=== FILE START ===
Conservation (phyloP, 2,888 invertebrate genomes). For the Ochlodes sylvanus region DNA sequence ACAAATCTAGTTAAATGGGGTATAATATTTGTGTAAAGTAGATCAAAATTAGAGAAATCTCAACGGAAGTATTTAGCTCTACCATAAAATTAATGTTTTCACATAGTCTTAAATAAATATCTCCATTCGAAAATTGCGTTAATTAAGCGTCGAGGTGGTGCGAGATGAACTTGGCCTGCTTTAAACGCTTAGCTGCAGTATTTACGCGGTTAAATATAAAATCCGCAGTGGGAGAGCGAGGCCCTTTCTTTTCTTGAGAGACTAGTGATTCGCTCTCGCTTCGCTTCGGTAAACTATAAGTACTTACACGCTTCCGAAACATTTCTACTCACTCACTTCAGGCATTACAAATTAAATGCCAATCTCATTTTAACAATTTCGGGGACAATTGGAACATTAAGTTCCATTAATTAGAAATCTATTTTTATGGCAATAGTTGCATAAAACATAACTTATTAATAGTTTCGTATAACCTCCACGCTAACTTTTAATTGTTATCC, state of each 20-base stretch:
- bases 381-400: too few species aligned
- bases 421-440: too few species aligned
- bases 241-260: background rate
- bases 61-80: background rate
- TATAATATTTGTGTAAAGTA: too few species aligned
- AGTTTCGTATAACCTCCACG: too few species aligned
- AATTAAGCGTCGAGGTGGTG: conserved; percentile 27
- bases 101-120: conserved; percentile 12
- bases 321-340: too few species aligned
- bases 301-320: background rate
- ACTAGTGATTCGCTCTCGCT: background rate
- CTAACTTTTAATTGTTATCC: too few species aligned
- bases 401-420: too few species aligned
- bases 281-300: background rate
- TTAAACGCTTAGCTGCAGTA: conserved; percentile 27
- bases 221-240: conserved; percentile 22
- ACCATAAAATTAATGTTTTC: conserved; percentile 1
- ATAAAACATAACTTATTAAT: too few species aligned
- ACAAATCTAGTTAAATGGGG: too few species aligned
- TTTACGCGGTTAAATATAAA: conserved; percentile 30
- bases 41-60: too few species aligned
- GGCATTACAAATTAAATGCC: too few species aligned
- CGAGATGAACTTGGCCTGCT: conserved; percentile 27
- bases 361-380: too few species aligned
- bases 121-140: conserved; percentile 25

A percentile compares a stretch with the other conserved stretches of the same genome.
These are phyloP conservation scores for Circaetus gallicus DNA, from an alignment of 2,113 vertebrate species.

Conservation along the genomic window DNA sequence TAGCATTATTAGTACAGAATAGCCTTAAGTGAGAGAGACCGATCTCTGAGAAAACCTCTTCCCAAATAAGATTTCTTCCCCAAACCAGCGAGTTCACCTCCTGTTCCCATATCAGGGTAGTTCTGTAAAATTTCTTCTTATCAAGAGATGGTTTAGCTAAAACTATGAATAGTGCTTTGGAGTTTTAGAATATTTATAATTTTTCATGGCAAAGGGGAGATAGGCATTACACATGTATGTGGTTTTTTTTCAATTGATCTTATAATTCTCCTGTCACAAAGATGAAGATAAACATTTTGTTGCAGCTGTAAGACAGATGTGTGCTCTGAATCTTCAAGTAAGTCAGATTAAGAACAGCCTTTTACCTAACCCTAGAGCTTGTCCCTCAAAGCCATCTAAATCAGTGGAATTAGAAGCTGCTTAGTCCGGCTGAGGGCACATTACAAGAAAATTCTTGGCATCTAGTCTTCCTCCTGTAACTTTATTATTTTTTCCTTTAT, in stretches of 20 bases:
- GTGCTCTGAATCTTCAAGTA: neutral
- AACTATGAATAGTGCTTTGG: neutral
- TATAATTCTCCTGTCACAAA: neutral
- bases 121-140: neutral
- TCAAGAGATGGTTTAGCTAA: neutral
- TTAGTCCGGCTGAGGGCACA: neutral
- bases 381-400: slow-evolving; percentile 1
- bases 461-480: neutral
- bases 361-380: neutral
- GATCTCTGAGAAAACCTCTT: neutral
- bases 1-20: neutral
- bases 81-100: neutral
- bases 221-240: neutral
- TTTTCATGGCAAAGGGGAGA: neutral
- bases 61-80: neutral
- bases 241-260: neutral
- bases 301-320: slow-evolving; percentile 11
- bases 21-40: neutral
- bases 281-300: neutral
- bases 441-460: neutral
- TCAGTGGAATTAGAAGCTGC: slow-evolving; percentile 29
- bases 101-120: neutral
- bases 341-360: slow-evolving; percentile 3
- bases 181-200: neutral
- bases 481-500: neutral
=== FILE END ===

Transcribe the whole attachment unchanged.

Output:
Conservation (phyloP, 2,888 invertebrate genomes). For the Ochlodes sylvanus region DNA sequence ACAAATCTAGTTAAATGGGGTATAATATTTGTGTAAAGTAGATCAAAATTAGAGAAATCTCAACGGAAGTATTTAGCTCTACCATAAAATTAATGTTTTCACATAGTCTTAAATAAATATCTCCATTCGAAAATTGCGTTAATTAAGCGTCGAGGTGGTGCGAGATGAACTTGGCCTGCTTTAAACGCTTAGCTGCAGTATTTACGCGGTTAAATATAAAATCCGCAGTGGGAGAGCGAGGCCCTTTCTTTTCTTGAGAGACTAGTGATTCGCTCTCGCTTCGCTTCGGTAAACTATAAGTACTTACACGCTTCCGAAACATTTCTACTCACTCACTTCAGGCATTACAAATTAAATGCCAATCTCATTTTAACAATTTCGGGGACAATTGGAACATTAAGTTCCATTAATTAGAAATCTATTTTTATGGCAATAGTTGCATAAAACATAACTTATTAATAGTTTCGTATAACCTCCACGCTAACTTTTAATTGTTATCC, state of each 20-base stretch:
- bases 381-400: too few species aligned
- bases 421-440: too few species aligned
- bases 241-260: background rate
- bases 61-80: background rate
- TATAATATTTGTGTAAAGTA: too few species aligned
- AGTTTCGTATAACCTCCACG: too few species aligned
- AATTAAGCGTCGAGGTGGTG: conserved; percentile 27
- bases 101-120: conserved; percentile 12
- bases 321-340: too few species aligned
- bases 301-320: background rate
- ACTAGTGATTCGCTCTCGCT: background rate
- CTAACTTTTAATTGTTATCC: too few species aligned
- bases 401-420: too few species aligned
- bases 281-300: background rate
- TTAAACGCTTAGCTGCAGTA: conserved; percentile 27
- bases 221-240: conserved; percentile 22
- ACCATAAAATTAATGTTTTC: conserved; percentile 1
- ATAAAACATAACTTATTAAT: too few species aligned
- ACAAATCTAGTTAAATGGGG: too few species aligned
- TTTACGCGGTTAAATATAAA: conserved; percentile 30
- bases 41-60: too few species aligned
- GGCATTACAAATTAAATGCC: too few species aligned
- CGAGATGAACTTGGCCTGCT: conserved; percentile 27
- bases 361-380: too few species aligned
- bases 121-140: conserved; percentile 25

A percentile compares a stretch with the other conserved stretches of the same genome.
These are phyloP conservation scores for Circaetus gallicus DNA, from an alignment of 2,113 vertebrate species.

Conservation along the genomic window DNA sequence TAGCATTATTAGTACAGAATAGCCTTAAGTGAGAGAGACCGATCTCTGAGAAAACCTCTTCCCAAATAAGATTTCTTCCCCAAACCAGCGAGTTCACCTCCTGTTCCCATATCAGGGTAGTTCTGTAAAATTTCTTCTTATCAAGAGATGGTTTAGCTAAAACTATGAATAGTGCTTTGGAGTTTTAGAATATTTATAATTTTTCATGGCAAAGGGGAGATAGGCATTACACATGTATGTGGTTTTTTTTCAATTGATCTTATAATTCTCCTGTCACAAAGATGAAGATAAACATTTTGTTGCAGCTGTAAGACAGATGTGTGCTCTGAATCTTCAAGTAAGTCAGATTAAGAACAGCCTTTTACCTAACCCTAGAGCTTGTCCCTCAAAGCCATCTAAATCAGTGGAATTAGAAGCTGCTTAGTCCGGCTGAGGGCACATTACAAGAAAATTCTTGGCATCTAGTCTTCCTCCTGTAACTTTATTATTTTTTCCTTTAT, in stretches of 20 bases:
- GTGCTCTGAATCTTCAAGTA: neutral
- AACTATGAATAGTGCTTTGG: neutral
- TATAATTCTCCTGTCACAAA: neutral
- bases 121-140: neutral
- TCAAGAGATGGTTTAGCTAA: neutral
- TTAGTCCGGCTGAGGGCACA: neutral
- bases 381-400: slow-evolving; percentile 1
- bases 461-480: neutral
- bases 361-380: neutral
- GATCTCTGAGAAAACCTCTT: neutral
- bases 1-20: neutral
- bases 81-100: neutral
- bases 221-240: neutral
- TTTTCATGGCAAAGGGGAGA: neutral
- bases 61-80: neutral
- bases 241-260: neutral
- bases 301-320: slow-evolving; percentile 11
- bases 21-40: neutral
- bases 281-300: neutral
- bases 441-460: neutral
- TCAGTGGAATTAGAAGCTGC: slow-evolving; percentile 29
- bases 101-120: neutral
- bases 341-360: slow-evolving; percentile 3
- bases 181-200: neutral
- bases 481-500: neutral